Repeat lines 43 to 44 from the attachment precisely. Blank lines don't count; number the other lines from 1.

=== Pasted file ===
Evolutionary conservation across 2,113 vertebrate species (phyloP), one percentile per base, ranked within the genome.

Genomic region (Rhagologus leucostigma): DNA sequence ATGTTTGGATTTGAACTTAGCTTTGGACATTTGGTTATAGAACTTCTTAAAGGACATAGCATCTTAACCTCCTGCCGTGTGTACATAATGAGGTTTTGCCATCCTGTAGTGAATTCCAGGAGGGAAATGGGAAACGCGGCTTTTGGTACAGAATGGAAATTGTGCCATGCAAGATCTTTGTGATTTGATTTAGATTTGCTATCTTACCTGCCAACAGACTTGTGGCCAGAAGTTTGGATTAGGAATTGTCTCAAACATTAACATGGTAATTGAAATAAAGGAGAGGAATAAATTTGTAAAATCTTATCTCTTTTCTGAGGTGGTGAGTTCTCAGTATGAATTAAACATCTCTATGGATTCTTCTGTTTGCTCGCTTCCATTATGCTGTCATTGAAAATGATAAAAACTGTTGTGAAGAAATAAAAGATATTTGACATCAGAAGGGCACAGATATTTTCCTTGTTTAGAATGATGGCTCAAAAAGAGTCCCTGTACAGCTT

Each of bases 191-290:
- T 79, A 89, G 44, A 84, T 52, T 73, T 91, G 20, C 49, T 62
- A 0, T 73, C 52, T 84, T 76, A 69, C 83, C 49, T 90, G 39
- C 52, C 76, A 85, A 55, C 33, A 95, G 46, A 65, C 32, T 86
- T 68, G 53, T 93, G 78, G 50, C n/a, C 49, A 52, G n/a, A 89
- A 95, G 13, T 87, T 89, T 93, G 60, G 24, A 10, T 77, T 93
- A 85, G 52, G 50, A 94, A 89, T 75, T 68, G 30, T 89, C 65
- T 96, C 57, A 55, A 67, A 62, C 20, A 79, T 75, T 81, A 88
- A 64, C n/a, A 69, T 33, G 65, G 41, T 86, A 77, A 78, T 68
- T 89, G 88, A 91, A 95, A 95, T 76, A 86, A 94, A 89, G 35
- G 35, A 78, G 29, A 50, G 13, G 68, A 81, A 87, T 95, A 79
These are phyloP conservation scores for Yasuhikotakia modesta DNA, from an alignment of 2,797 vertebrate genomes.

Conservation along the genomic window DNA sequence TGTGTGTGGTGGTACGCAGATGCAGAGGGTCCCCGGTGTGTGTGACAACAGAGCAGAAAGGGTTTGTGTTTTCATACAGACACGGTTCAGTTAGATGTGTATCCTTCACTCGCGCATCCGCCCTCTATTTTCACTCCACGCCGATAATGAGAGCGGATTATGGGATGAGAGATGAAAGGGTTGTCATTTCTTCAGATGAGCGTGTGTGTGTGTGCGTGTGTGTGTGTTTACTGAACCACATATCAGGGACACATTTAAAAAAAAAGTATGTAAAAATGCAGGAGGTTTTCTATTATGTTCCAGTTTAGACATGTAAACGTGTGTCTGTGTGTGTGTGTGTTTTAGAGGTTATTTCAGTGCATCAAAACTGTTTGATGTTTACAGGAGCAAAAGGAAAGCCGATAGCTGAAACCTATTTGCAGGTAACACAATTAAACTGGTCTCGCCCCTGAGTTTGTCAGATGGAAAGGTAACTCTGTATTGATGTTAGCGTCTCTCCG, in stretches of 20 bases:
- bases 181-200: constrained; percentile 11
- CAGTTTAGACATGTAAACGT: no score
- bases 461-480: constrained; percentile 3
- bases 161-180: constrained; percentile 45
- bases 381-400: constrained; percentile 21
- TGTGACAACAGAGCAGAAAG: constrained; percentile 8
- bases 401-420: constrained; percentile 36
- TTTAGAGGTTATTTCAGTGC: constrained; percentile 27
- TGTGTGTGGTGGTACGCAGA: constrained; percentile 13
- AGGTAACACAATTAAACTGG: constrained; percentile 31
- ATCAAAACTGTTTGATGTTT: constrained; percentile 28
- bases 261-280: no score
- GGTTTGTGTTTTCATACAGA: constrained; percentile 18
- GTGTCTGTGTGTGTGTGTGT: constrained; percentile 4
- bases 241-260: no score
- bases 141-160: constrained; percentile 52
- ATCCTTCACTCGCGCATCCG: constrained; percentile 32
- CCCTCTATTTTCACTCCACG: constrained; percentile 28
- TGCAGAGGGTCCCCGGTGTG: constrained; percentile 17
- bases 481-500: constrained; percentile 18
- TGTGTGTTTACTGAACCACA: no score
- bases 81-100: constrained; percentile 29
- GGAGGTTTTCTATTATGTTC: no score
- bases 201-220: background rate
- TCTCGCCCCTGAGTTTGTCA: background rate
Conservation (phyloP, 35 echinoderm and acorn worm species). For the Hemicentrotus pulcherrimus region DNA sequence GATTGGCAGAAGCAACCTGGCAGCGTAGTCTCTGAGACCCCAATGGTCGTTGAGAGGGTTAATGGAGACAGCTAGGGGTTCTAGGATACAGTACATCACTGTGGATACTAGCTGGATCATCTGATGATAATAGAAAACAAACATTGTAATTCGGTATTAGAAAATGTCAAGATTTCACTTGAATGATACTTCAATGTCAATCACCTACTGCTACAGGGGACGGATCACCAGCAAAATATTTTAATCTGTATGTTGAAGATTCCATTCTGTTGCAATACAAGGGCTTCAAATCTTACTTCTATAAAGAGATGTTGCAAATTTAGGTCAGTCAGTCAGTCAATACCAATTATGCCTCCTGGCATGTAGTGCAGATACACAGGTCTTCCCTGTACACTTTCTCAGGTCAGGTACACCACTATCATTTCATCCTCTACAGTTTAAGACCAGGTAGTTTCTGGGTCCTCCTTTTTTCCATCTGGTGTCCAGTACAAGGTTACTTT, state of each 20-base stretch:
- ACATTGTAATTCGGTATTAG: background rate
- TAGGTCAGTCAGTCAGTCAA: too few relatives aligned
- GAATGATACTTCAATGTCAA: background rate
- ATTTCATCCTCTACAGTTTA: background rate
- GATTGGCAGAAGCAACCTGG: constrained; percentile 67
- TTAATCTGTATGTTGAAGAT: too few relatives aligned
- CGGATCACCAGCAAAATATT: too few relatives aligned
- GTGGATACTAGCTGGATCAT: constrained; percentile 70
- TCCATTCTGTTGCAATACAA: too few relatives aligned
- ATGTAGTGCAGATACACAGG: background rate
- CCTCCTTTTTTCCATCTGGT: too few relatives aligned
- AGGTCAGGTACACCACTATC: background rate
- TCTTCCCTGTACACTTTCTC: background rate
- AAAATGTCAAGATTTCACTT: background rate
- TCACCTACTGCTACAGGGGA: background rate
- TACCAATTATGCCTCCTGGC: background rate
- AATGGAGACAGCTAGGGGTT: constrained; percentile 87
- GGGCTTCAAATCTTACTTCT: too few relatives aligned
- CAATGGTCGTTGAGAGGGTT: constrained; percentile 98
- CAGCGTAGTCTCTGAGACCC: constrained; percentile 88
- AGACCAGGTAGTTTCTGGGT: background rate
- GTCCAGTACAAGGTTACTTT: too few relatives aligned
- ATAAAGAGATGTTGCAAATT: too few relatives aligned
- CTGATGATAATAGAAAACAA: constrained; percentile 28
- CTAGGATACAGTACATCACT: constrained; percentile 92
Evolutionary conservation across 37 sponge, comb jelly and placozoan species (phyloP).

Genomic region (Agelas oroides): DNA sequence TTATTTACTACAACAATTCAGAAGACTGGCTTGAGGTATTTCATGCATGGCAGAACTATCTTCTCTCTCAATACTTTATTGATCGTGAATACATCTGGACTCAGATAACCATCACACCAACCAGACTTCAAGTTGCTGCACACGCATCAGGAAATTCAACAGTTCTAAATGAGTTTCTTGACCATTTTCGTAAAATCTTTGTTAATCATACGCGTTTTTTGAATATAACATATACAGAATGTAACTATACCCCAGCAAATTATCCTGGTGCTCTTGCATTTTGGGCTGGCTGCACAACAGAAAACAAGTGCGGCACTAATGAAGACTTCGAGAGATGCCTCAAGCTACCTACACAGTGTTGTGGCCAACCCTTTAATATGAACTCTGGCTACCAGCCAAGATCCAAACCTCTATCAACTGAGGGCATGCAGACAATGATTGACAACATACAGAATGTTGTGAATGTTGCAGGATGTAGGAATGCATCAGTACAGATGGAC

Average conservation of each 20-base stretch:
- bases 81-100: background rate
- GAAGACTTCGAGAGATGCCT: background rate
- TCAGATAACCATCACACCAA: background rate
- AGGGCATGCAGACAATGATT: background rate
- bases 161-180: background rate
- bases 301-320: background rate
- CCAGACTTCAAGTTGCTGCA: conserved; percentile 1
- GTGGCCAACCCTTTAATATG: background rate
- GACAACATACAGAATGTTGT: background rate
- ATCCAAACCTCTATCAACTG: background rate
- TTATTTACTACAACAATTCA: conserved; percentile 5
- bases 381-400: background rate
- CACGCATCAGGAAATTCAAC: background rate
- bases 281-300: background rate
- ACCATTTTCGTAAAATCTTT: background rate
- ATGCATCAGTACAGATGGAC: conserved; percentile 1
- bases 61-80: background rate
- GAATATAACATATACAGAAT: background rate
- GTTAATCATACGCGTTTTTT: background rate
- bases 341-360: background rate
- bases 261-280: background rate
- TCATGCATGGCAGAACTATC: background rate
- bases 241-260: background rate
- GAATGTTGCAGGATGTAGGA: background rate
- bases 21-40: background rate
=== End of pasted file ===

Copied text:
- TAGGTCAGTCAGTCAGTCAA: too few relatives aligned
- GAATGATACTTCAATGTCAA: background rate